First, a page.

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Ousted Rec Director Loses Case Against City

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Copyright 2017 The Buffalo News
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The Buffalo News (New York)

 

The City of Lockport violated no laws when it abolished Melissa I. Junke's job as the city's youth and recreation director, a state hearing officer has ruled.

Law Judge Martin Erazo Jr.'s decision is a complete win for the city. The Buffalo News obtained a copy of the ruling under the Freedom of Information Law.

Erazo wrote in his 11-page ruling, dated Feb. 10, that the city presented "legitimate, non-discriminatory reasons for its actions that were not a subterfuge for unlawful discrimination."

It's the second time Junke's allegations have been rejected. The Buffalo office of the State Division of Human Rights had ruled in May 2015 that Junke had no case, but changed its mind nine months later and ordered a formal hearing, which was held in July and September 2016.

Junke had claimed she lost her job in June 2014 because the city was retaliating against her after she complained that former Mayor Michael W. Tucker sexually harassed her, or because of an investigation that the city had opened over Junke's alleged misuse of a city credit card to help organize a golf tournament sponsored by a restaurant owned by her brother.

Junke, 35, also contended she was discriminated against because she was off work on a medical leave at the time of her ouster. She suffered a back injury when she fell on ice outside her city office Jan. 6, 2014.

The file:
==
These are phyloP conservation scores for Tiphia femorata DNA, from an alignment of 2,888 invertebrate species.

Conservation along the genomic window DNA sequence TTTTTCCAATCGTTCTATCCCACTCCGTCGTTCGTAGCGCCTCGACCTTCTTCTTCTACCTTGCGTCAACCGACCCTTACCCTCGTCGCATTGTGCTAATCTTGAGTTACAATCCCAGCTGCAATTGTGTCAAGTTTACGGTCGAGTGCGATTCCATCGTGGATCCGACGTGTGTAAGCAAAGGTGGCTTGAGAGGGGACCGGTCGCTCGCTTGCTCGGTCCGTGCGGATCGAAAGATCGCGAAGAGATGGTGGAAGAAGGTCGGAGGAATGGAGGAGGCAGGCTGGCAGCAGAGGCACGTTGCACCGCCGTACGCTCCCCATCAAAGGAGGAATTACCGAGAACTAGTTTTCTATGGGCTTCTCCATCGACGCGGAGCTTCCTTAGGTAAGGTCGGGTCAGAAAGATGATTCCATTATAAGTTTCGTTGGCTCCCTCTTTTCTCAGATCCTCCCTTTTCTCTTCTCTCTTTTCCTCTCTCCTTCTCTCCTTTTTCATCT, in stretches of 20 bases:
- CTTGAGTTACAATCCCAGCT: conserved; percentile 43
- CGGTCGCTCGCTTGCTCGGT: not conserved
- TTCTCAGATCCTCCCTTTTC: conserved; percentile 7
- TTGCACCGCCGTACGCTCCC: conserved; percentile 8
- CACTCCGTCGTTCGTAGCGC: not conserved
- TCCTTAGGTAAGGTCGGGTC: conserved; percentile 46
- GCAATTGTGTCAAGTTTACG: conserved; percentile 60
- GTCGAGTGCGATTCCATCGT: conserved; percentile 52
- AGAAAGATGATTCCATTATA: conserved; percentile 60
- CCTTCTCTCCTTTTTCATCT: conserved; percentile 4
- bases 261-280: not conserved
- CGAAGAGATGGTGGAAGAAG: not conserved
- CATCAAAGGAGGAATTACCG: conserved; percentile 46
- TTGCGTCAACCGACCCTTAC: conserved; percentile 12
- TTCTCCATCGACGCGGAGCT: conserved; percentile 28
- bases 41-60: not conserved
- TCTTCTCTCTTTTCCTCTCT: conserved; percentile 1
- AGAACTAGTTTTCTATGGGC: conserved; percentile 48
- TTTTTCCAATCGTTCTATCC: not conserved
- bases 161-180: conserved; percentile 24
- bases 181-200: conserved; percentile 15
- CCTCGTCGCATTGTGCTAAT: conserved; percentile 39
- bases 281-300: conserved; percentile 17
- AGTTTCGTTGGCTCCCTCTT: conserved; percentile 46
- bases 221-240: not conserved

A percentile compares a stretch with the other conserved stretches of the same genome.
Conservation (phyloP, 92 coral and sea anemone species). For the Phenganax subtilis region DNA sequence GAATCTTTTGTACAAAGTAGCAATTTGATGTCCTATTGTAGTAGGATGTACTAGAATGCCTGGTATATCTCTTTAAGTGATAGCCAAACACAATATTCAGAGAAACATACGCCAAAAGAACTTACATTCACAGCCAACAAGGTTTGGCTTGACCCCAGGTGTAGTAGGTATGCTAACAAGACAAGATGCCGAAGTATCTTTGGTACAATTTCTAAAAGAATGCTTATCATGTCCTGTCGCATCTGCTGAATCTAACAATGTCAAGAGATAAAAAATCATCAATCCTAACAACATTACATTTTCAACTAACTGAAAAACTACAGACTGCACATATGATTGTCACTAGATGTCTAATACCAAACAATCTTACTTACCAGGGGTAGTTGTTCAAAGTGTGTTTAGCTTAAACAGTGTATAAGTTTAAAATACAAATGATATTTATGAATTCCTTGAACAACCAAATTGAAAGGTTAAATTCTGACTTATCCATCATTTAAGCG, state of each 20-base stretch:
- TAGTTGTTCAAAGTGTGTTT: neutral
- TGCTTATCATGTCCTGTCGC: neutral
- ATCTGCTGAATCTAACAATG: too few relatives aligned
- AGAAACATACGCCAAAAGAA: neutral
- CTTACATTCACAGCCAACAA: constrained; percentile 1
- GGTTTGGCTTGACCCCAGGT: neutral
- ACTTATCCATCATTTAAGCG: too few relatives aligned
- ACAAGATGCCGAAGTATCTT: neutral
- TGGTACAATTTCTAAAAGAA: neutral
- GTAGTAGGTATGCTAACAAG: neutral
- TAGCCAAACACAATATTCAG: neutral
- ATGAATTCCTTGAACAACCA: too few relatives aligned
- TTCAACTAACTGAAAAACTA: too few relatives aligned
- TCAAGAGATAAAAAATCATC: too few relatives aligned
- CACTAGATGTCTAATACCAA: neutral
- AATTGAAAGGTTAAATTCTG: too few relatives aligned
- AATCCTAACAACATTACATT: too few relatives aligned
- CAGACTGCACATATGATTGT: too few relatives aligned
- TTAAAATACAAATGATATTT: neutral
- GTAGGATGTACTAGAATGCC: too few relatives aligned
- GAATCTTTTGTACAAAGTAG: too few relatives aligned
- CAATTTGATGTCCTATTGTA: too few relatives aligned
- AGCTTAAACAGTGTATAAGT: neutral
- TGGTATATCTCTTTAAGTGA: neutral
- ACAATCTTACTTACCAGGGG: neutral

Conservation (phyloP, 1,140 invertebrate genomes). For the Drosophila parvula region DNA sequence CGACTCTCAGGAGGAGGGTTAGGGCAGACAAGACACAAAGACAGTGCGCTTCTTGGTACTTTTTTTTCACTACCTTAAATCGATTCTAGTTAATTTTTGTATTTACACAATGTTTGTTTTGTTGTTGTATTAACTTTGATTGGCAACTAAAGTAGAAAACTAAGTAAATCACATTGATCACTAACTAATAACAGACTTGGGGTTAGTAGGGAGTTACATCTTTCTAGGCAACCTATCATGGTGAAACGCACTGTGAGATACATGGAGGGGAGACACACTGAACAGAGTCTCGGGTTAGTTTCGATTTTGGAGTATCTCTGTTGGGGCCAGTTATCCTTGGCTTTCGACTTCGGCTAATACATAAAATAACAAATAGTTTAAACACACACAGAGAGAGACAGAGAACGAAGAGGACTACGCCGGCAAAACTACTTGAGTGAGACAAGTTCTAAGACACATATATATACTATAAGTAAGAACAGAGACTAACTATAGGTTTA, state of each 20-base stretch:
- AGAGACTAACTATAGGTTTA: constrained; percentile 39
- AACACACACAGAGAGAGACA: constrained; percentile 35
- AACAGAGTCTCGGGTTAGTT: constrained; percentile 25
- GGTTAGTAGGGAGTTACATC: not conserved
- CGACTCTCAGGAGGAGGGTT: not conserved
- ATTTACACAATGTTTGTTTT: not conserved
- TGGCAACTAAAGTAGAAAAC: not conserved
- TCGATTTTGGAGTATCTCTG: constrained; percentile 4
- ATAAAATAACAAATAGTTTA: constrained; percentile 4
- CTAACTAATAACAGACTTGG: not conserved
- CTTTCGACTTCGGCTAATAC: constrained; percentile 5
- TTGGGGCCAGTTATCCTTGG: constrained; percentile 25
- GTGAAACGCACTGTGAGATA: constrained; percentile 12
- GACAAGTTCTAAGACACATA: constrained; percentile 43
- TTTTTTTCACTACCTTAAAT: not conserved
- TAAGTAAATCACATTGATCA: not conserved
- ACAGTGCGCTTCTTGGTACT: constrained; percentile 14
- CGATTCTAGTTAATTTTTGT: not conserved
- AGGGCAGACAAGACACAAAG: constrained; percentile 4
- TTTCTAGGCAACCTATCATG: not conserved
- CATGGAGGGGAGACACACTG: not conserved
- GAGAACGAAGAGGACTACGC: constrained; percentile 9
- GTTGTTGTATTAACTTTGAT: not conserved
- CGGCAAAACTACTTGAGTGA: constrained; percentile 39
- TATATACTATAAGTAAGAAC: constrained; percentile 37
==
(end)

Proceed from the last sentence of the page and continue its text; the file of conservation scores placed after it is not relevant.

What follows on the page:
Junke remains on worker's compensation to this day, Mayor Anne E. McCaffrey said Thursday.

Erazo ruled that Junke failed to prove her discrimination and retaliation charges, while the city argued successfully that the youth director job was abolished because of the city's financial crisis, which resulted in special state legislation that allowed Lockport to borrow money to pay off its accumulated deficit of more than $4 million. In all, the city abolished or left vacant 27 jobs between November 2013 and October 2014.

Erazo did not rule on the merits of the more lurid allegations Junke raised against Tucker, including a claim that Tucker asked her in June 2013 to text him a nude photo of herself and that she helped Tucker cover up an affair Tucker was allegedly having with another city employee. Junke claimed that as far back as 2009, she drove the other woman to a remote location in Orleans County, where Tucker would pick up the woman.

Tucker has called those accusation's "garbage," and Erazo did not address them because they allegedly happened outside of the one-year window that state law sets for such complaints to be filed. Junke said none happened after January 2014, and she didn't file her complaint with the state until January 2015. Tucker did not testify at the hearing.

"It's all time-barred, and it was apparent from the outset that it was time-barred," said attorney Ryan G. Smith, who represented the city in the hearings. "The city's obviously pleased with the well-reasoned order from Judge Erazo."

George V.C. Muscato, Junke's attorney at the time, in February 2014 gave the city's attorney a copy of Junke's threat to go public with the harassment allegations against Tucker. He resigned the next day. Erazo said that notice was protected under anti-discrimination law, but Junke couldn't prove that her ouster was retaliation for that act.

McCaffrey, who succeeded Tucker, testified that when she was on the Common Council in November 2013, she sent her colleagues an email suggesting the abolition of Junke's job, among other proposals, for financial reasons.

Junke and her attorney for the hearing, Lindy Korn, did not return calls seeking comment for this article.

They have until March 15 to appeal Erazo's recommended ruling to the Division of Human Rights.

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March 4, 2017
 
 
 

 

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